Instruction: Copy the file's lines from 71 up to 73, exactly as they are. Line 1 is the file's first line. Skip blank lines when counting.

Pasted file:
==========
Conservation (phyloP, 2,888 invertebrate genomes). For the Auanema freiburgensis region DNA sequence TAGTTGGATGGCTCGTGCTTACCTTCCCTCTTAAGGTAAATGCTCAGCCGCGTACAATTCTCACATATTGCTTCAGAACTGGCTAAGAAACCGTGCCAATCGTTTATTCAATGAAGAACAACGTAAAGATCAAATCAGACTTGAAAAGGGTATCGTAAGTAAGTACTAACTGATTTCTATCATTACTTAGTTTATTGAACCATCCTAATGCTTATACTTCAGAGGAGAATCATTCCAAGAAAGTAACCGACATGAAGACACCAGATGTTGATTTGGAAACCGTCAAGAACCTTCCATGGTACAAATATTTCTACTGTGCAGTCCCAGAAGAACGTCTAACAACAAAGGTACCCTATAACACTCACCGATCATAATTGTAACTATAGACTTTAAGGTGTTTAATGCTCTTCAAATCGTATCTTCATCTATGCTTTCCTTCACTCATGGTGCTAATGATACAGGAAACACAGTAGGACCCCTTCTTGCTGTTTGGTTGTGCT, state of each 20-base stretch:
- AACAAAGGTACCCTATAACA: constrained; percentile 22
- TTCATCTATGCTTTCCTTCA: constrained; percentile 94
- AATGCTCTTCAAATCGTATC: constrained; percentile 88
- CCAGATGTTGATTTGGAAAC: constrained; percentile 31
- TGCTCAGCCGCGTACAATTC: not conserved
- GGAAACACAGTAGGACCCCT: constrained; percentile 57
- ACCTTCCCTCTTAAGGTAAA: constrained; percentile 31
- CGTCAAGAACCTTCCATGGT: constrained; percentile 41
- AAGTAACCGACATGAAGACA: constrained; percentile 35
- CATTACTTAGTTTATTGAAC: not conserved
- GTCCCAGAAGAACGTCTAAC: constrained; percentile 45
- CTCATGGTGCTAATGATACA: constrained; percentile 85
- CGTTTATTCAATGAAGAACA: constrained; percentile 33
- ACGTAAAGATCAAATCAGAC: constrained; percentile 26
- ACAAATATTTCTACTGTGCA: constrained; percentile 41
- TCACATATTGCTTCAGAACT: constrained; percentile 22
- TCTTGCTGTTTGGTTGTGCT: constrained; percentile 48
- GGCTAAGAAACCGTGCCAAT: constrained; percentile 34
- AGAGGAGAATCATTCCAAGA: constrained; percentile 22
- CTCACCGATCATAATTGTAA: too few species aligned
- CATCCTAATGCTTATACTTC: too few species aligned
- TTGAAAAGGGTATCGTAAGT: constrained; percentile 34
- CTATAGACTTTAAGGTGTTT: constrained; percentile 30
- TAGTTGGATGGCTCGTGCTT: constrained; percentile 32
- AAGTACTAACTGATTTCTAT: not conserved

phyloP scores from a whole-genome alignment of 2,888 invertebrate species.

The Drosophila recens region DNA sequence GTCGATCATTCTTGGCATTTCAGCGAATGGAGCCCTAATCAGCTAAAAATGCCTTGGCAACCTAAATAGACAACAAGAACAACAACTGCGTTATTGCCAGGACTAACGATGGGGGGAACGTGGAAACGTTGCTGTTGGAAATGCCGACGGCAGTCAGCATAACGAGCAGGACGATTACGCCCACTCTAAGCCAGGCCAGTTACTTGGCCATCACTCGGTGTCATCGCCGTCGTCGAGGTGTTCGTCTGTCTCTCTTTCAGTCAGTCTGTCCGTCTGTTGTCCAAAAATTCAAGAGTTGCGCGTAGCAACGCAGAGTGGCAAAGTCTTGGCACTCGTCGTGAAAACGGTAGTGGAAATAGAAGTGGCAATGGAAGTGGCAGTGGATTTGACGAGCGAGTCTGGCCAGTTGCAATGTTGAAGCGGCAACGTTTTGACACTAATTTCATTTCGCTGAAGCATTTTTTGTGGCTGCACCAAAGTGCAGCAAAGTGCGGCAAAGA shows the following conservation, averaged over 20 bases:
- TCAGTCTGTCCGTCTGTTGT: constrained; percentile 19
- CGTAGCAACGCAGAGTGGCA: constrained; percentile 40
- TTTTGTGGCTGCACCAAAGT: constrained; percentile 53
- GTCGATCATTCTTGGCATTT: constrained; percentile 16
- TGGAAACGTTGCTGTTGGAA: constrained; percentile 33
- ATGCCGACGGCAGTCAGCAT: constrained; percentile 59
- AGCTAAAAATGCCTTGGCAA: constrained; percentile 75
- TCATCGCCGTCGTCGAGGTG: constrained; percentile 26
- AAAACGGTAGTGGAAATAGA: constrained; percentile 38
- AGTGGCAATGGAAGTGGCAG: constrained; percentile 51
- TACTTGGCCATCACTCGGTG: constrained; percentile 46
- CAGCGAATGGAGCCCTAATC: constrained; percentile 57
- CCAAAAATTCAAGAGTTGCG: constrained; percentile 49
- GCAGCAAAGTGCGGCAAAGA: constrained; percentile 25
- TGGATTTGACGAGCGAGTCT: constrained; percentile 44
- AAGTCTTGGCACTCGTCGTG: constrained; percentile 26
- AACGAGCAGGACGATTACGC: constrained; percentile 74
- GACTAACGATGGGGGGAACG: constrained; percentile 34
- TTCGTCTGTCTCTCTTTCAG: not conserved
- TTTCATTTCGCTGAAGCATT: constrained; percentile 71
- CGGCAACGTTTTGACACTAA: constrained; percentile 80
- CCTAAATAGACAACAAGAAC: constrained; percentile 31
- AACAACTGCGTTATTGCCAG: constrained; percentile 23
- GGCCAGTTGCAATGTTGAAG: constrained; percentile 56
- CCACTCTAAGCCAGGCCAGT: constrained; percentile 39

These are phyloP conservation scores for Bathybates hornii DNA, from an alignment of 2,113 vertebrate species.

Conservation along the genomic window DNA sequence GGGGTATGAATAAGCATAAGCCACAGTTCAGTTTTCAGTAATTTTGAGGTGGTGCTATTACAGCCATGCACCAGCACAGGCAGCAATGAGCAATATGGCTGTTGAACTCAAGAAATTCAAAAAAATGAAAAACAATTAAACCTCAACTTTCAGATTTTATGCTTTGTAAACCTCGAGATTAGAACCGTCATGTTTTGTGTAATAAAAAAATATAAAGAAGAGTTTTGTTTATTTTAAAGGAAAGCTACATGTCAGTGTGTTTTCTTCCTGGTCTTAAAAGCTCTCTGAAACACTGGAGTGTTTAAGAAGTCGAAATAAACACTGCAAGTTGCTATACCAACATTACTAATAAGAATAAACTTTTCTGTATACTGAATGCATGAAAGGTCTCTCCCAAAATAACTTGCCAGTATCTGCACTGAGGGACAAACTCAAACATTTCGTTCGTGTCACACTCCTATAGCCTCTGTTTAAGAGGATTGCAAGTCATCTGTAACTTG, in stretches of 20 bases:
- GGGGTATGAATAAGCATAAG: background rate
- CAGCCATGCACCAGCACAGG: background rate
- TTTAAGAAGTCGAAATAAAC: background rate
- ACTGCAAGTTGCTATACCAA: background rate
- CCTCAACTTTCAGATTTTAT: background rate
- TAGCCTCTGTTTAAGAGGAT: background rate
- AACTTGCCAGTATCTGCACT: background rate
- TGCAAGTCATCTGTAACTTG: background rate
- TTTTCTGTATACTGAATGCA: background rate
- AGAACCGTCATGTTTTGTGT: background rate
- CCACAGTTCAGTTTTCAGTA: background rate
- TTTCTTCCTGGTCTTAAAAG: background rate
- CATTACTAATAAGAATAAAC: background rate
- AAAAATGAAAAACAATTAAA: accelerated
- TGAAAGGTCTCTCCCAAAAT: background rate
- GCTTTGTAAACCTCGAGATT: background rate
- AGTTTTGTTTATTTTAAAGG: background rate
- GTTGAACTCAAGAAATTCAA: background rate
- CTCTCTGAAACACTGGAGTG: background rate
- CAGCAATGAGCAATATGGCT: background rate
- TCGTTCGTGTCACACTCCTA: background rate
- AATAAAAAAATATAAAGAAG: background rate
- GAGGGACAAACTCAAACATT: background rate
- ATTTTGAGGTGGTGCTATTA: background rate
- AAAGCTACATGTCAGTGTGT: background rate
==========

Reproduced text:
- GCTTTGTAAACCTCGAGATT: background rate
- AGTTTTGTTTATTTTAAAGG: background rate
- GTTGAACTCAAGAAATTCAA: background rate